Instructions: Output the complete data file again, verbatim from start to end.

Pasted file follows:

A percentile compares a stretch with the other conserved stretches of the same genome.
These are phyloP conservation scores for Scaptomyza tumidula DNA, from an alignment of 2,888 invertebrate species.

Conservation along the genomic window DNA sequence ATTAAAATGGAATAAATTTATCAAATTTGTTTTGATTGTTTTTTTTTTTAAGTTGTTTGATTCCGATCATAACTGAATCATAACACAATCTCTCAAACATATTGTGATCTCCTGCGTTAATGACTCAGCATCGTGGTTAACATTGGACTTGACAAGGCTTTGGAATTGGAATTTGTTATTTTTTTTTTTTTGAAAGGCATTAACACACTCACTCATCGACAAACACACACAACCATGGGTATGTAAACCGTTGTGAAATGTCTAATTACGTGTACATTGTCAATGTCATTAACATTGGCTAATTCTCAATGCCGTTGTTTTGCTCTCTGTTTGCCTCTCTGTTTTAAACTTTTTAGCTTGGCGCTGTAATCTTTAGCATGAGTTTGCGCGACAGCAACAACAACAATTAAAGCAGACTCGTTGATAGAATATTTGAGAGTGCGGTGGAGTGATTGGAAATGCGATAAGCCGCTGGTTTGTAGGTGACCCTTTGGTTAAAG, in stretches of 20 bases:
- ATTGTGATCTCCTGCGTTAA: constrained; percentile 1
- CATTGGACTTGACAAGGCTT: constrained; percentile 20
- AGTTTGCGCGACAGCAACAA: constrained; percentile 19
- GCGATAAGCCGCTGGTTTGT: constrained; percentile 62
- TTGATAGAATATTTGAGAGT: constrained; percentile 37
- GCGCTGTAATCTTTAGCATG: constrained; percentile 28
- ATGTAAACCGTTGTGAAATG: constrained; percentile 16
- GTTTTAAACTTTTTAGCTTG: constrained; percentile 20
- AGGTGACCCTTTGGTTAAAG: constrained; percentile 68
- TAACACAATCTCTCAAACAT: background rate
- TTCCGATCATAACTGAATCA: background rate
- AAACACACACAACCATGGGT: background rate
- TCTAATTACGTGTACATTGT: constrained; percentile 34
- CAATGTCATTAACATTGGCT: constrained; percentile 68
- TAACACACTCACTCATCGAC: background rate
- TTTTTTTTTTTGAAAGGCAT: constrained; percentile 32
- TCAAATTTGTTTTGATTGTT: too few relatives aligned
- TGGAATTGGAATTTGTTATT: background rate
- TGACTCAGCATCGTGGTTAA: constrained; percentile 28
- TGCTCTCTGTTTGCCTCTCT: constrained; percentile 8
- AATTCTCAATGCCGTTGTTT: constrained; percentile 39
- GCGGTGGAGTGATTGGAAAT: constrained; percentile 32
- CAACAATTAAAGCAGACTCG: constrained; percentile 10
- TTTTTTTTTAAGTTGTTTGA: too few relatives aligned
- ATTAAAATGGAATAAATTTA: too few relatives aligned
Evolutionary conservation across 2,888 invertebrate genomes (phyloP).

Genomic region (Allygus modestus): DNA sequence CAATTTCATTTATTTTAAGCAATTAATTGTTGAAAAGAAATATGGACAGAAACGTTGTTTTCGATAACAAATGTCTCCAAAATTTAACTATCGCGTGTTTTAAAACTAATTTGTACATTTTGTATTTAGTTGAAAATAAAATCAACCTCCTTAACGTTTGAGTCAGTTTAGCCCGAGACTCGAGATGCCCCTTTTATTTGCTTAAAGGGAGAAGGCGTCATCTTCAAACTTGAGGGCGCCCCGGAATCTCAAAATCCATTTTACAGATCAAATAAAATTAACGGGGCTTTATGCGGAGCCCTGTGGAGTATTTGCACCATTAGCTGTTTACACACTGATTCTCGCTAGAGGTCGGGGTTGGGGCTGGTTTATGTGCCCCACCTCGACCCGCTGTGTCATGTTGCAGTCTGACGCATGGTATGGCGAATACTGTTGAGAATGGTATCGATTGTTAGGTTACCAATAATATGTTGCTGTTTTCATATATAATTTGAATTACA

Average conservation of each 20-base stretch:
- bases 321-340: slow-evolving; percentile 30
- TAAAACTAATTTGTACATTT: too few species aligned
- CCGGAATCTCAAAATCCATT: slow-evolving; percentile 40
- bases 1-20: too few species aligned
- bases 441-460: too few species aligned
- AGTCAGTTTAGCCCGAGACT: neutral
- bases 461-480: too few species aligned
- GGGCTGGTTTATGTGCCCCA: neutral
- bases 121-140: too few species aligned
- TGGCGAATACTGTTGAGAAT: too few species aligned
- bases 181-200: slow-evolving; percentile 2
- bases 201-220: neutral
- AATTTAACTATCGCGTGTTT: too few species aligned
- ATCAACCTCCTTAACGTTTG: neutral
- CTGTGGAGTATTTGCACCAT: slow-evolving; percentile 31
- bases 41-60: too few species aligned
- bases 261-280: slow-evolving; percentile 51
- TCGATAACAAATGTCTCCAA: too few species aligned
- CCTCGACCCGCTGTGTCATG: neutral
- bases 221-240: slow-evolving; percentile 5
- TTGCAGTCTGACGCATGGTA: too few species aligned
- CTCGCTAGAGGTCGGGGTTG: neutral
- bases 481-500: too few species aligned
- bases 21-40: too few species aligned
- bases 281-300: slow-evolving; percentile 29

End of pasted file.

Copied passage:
A percentile compares a stretch with the other conserved stretches of the same genome.
These are phyloP conservation scores for Scaptomyza tumidula DNA, from an alignment of 2,888 invertebrate species.

Conservation along the genomic window DNA sequence ATTAAAATGGAATAAATTTATCAAATTTGTTTTGATTGTTTTTTTTTTTAAGTTGTTTGATTCCGATCATAACTGAATCATAACACAATCTCTCAAACATATTGTGATCTCCTGCGTTAATGACTCAGCATCGTGGTTAACATTGGACTTGACAAGGCTTTGGAATTGGAATTTGTTATTTTTTTTTTTTTGAAAGGCATTAACACACTCACTCATCGACAAACACACACAACCATGGGTATGTAAACCGTTGTGAAATGTCTAATTACGTGTACATTGTCAATGTCATTAACATTGGCTAATTCTCAATGCCGTTGTTTTGCTCTCTGTTTGCCTCTCTGTTTTAAACTTTTTAGCTTGGCGCTGTAATCTTTAGCATGAGTTTGCGCGACAGCAACAACAACAATTAAAGCAGACTCGTTGATAGAATATTTGAGAGTGCGGTGGAGTGATTGGAAATGCGATAAGCCGCTGGTTTGTAGGTGACCCTTTGGTTAAAG, in stretches of 20 bases:
- ATTGTGATCTCCTGCGTTAA: constrained; percentile 1
- CATTGGACTTGACAAGGCTT: constrained; percentile 20
- AGTTTGCGCGACAGCAACAA: constrained; percentile 19
- GCGATAAGCCGCTGGTTTGT: constrained; percentile 62
- TTGATAGAATATTTGAGAGT: constrained; percentile 37
- GCGCTGTAATCTTTAGCATG: constrained; percentile 28
- ATGTAAACCGTTGTGAAATG: constrained; percentile 16
- GTTTTAAACTTTTTAGCTTG: constrained; percentile 20
- AGGTGACCCTTTGGTTAAAG: constrained; percentile 68
- TAACACAATCTCTCAAACAT: background rate
- TTCCGATCATAACTGAATCA: background rate
- AAACACACACAACCATGGGT: background rate
- TCTAATTACGTGTACATTGT: constrained; percentile 34
- CAATGTCATTAACATTGGCT: constrained; percentile 68
- TAACACACTCACTCATCGAC: background rate
- TTTTTTTTTTTGAAAGGCAT: constrained; percentile 32
- TCAAATTTGTTTTGATTGTT: too few relatives aligned
- TGGAATTGGAATTTGTTATT: background rate
- TGACTCAGCATCGTGGTTAA: constrained; percentile 28
- TGCTCTCTGTTTGCCTCTCT: constrained; percentile 8
- AATTCTCAATGCCGTTGTTT: constrained; percentile 39
- GCGGTGGAGTGATTGGAAAT: constrained; percentile 32
- CAACAATTAAAGCAGACTCG: constrained; percentile 10
- TTTTTTTTTAAGTTGTTTGA: too few relatives aligned
- ATTAAAATGGAATAAATTTA: too few relatives aligned
Evolutionary conservation across 2,888 invertebrate genomes (phyloP).

Genomic region (Allygus modestus): DNA sequence CAATTTCATTTATTTTAAGCAATTAATTGTTGAAAAGAAATATGGACAGAAACGTTGTTTTCGATAACAAATGTCTCCAAAATTTAACTATCGCGTGTTTTAAAACTAATTTGTACATTTTGTATTTAGTTGAAAATAAAATCAACCTCCTTAACGTTTGAGTCAGTTTAGCCCGAGACTCGAGATGCCCCTTTTATTTGCTTAAAGGGAGAAGGCGTCATCTTCAAACTTGAGGGCGCCCCGGAATCTCAAAATCCATTTTACAGATCAAATAAAATTAACGGGGCTTTATGCGGAGCCCTGTGGAGTATTTGCACCATTAGCTGTTTACACACTGATTCTCGCTAGAGGTCGGGGTTGGGGCTGGTTTATGTGCCCCACCTCGACCCGCTGTGTCATGTTGCAGTCTGACGCATGGTATGGCGAATACTGTTGAGAATGGTATCGATTGTTAGGTTACCAATAATATGTTGCTGTTTTCATATATAATTTGAATTACA

Average conservation of each 20-base stretch:
- bases 321-340: slow-evolving; percentile 30
- TAAAACTAATTTGTACATTT: too few species aligned
- CCGGAATCTCAAAATCCATT: slow-evolving; percentile 40
- bases 1-20: too few species aligned
- bases 441-460: too few species aligned
- AGTCAGTTTAGCCCGAGACT: neutral
- bases 461-480: too few species aligned
- GGGCTGGTTTATGTGCCCCA: neutral
- bases 121-140: too few species aligned
- TGGCGAATACTGTTGAGAAT: too few species aligned
- bases 181-200: slow-evolving; percentile 2
- bases 201-220: neutral
- AATTTAACTATCGCGTGTTT: too few species aligned
- ATCAACCTCCTTAACGTTTG: neutral
- CTGTGGAGTATTTGCACCAT: slow-evolving; percentile 31
- bases 41-60: too few species aligned
- bases 261-280: slow-evolving; percentile 51
- TCGATAACAAATGTCTCCAA: too few species aligned
- CCTCGACCCGCTGTGTCATG: neutral
- bases 221-240: slow-evolving; percentile 5
- TTGCAGTCTGACGCATGGTA: too few species aligned
- CTCGCTAGAGGTCGGGGTTG: neutral
- bases 481-500: too few species aligned
- bases 21-40: too few species aligned
- bases 281-300: slow-evolving; percentile 29